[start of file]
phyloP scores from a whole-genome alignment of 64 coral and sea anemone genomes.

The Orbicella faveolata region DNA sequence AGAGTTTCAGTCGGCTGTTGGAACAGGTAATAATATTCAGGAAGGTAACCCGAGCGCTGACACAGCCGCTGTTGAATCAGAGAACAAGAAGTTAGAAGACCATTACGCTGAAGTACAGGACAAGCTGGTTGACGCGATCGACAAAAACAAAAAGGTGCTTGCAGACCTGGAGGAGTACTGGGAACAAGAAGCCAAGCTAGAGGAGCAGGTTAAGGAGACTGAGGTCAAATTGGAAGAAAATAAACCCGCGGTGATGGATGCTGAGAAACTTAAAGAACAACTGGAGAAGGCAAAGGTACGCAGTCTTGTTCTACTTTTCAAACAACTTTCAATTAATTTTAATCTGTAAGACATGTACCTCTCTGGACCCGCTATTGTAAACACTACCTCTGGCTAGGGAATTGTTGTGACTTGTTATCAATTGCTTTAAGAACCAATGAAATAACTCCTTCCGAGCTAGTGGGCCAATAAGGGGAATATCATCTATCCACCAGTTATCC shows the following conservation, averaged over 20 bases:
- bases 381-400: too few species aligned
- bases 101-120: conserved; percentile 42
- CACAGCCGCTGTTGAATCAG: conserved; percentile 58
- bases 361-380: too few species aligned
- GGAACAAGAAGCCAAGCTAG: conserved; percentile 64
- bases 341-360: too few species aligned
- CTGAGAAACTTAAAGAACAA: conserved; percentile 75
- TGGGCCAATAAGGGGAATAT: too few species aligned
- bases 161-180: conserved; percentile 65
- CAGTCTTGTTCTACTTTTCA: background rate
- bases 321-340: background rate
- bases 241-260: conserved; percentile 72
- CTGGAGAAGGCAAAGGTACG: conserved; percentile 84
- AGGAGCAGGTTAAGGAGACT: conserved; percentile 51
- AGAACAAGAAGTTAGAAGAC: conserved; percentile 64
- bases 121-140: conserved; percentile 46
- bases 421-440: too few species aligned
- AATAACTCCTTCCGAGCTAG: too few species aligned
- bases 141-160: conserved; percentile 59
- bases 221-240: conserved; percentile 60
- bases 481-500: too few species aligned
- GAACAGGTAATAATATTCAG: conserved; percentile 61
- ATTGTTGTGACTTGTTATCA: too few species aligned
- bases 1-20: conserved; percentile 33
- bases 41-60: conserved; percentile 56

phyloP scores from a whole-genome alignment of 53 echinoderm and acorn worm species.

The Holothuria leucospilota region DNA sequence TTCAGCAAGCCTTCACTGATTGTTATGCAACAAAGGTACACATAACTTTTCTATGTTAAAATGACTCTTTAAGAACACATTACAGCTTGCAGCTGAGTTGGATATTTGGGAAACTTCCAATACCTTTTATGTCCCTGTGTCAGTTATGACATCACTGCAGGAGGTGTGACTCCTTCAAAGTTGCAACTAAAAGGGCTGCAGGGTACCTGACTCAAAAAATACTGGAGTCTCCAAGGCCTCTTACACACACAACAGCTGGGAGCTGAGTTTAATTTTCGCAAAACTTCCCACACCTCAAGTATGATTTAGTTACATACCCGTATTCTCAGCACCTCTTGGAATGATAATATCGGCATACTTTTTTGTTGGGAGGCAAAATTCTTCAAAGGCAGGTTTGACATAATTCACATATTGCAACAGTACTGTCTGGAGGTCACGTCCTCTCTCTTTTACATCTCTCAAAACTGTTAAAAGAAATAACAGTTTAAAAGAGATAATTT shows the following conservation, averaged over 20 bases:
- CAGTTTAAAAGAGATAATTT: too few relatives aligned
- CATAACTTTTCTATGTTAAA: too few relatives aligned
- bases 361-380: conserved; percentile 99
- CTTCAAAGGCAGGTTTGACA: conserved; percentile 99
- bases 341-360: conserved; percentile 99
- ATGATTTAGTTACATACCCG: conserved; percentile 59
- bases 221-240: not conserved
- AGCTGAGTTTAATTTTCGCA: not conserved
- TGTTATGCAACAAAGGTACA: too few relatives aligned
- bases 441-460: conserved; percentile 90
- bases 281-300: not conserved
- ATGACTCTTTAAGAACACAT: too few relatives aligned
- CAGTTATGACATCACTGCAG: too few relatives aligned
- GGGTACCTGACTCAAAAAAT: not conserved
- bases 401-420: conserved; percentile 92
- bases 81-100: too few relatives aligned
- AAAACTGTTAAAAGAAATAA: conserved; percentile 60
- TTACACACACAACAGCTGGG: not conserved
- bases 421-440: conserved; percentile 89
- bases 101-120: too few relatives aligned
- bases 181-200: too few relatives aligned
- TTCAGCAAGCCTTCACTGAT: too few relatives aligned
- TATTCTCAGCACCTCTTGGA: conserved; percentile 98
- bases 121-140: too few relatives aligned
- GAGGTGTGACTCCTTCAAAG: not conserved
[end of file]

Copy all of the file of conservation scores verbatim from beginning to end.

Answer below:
phyloP scores from a whole-genome alignment of 64 coral and sea anemone genomes.

The Orbicella faveolata region DNA sequence AGAGTTTCAGTCGGCTGTTGGAACAGGTAATAATATTCAGGAAGGTAACCCGAGCGCTGACACAGCCGCTGTTGAATCAGAGAACAAGAAGTTAGAAGACCATTACGCTGAAGTACAGGACAAGCTGGTTGACGCGATCGACAAAAACAAAAAGGTGCTTGCAGACCTGGAGGAGTACTGGGAACAAGAAGCCAAGCTAGAGGAGCAGGTTAAGGAGACTGAGGTCAAATTGGAAGAAAATAAACCCGCGGTGATGGATGCTGAGAAACTTAAAGAACAACTGGAGAAGGCAAAGGTACGCAGTCTTGTTCTACTTTTCAAACAACTTTCAATTAATTTTAATCTGTAAGACATGTACCTCTCTGGACCCGCTATTGTAAACACTACCTCTGGCTAGGGAATTGTTGTGACTTGTTATCAATTGCTTTAAGAACCAATGAAATAACTCCTTCCGAGCTAGTGGGCCAATAAGGGGAATATCATCTATCCACCAGTTATCC shows the following conservation, averaged over 20 bases:
- bases 381-400: too few species aligned
- bases 101-120: conserved; percentile 42
- CACAGCCGCTGTTGAATCAG: conserved; percentile 58
- bases 361-380: too few species aligned
- GGAACAAGAAGCCAAGCTAG: conserved; percentile 64
- bases 341-360: too few species aligned
- CTGAGAAACTTAAAGAACAA: conserved; percentile 75
- TGGGCCAATAAGGGGAATAT: too few species aligned
- bases 161-180: conserved; percentile 65
- CAGTCTTGTTCTACTTTTCA: background rate
- bases 321-340: background rate
- bases 241-260: conserved; percentile 72
- CTGGAGAAGGCAAAGGTACG: conserved; percentile 84
- AGGAGCAGGTTAAGGAGACT: conserved; percentile 51
- AGAACAAGAAGTTAGAAGAC: conserved; percentile 64
- bases 121-140: conserved; percentile 46
- bases 421-440: too few species aligned
- AATAACTCCTTCCGAGCTAG: too few species aligned
- bases 141-160: conserved; percentile 59
- bases 221-240: conserved; percentile 60
- bases 481-500: too few species aligned
- GAACAGGTAATAATATTCAG: conserved; percentile 61
- ATTGTTGTGACTTGTTATCA: too few species aligned
- bases 1-20: conserved; percentile 33
- bases 41-60: conserved; percentile 56

phyloP scores from a whole-genome alignment of 53 echinoderm and acorn worm species.

The Holothuria leucospilota region DNA sequence TTCAGCAAGCCTTCACTGATTGTTATGCAACAAAGGTACACATAACTTTTCTATGTTAAAATGACTCTTTAAGAACACATTACAGCTTGCAGCTGAGTTGGATATTTGGGAAACTTCCAATACCTTTTATGTCCCTGTGTCAGTTATGACATCACTGCAGGAGGTGTGACTCCTTCAAAGTTGCAACTAAAAGGGCTGCAGGGTACCTGACTCAAAAAATACTGGAGTCTCCAAGGCCTCTTACACACACAACAGCTGGGAGCTGAGTTTAATTTTCGCAAAACTTCCCACACCTCAAGTATGATTTAGTTACATACCCGTATTCTCAGCACCTCTTGGAATGATAATATCGGCATACTTTTTTGTTGGGAGGCAAAATTCTTCAAAGGCAGGTTTGACATAATTCACATATTGCAACAGTACTGTCTGGAGGTCACGTCCTCTCTCTTTTACATCTCTCAAAACTGTTAAAAGAAATAACAGTTTAAAAGAGATAATTT shows the following conservation, averaged over 20 bases:
- CAGTTTAAAAGAGATAATTT: too few relatives aligned
- CATAACTTTTCTATGTTAAA: too few relatives aligned
- bases 361-380: conserved; percentile 99
- CTTCAAAGGCAGGTTTGACA: conserved; percentile 99
- bases 341-360: conserved; percentile 99
- ATGATTTAGTTACATACCCG: conserved; percentile 59
- bases 221-240: not conserved
- AGCTGAGTTTAATTTTCGCA: not conserved
- TGTTATGCAACAAAGGTACA: too few relatives aligned
- bases 441-460: conserved; percentile 90
- bases 281-300: not conserved
- ATGACTCTTTAAGAACACAT: too few relatives aligned
- CAGTTATGACATCACTGCAG: too few relatives aligned
- GGGTACCTGACTCAAAAAAT: not conserved
- bases 401-420: conserved; percentile 92
- bases 81-100: too few relatives aligned
- AAAACTGTTAAAAGAAATAA: conserved; percentile 60
- TTACACACACAACAGCTGGG: not conserved
- bases 421-440: conserved; percentile 89
- bases 101-120: too few relatives aligned
- bases 181-200: too few relatives aligned
- TTCAGCAAGCCTTCACTGAT: too few relatives aligned
- TATTCTCAGCACCTCTTGGA: conserved; percentile 98
- bases 121-140: too few relatives aligned
- GAGGTGTGACTCCTTCAAAG: not conserved